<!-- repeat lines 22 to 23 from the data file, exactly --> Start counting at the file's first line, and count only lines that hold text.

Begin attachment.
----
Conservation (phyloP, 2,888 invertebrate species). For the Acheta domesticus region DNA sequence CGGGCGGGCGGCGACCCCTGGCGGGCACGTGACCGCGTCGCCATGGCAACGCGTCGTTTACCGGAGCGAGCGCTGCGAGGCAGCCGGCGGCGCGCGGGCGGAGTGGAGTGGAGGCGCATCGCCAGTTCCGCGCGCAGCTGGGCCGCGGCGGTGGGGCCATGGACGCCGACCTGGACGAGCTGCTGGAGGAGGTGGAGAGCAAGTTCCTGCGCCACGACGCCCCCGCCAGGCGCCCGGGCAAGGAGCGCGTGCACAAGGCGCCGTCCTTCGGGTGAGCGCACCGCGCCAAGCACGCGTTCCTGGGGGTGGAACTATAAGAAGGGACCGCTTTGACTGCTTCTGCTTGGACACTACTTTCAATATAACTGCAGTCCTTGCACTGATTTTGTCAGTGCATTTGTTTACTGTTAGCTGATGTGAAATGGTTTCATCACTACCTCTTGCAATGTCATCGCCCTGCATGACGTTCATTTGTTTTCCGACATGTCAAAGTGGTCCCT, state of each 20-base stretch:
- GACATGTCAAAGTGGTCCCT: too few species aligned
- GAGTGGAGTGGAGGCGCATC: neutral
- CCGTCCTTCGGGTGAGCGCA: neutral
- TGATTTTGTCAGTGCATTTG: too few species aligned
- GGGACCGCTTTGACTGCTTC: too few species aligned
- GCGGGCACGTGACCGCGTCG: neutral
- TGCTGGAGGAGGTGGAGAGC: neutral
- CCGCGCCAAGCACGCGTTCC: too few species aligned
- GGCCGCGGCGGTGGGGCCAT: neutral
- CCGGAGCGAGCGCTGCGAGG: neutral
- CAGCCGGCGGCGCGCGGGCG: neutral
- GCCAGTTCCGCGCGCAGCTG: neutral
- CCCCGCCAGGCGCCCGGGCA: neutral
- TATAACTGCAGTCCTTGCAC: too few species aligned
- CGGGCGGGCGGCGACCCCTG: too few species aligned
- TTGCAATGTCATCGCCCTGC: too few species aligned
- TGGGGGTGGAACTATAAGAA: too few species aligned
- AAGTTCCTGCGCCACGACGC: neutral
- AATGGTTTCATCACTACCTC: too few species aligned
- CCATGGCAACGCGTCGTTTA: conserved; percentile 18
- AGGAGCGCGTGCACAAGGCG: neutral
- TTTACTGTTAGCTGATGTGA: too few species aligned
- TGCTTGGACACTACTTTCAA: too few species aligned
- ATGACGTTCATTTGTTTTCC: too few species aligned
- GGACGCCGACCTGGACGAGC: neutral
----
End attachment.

- AGGAGCGCGTGCACAAGGCG: neutral
- TTTACTGTTAGCTGATGTGA: too few species aligned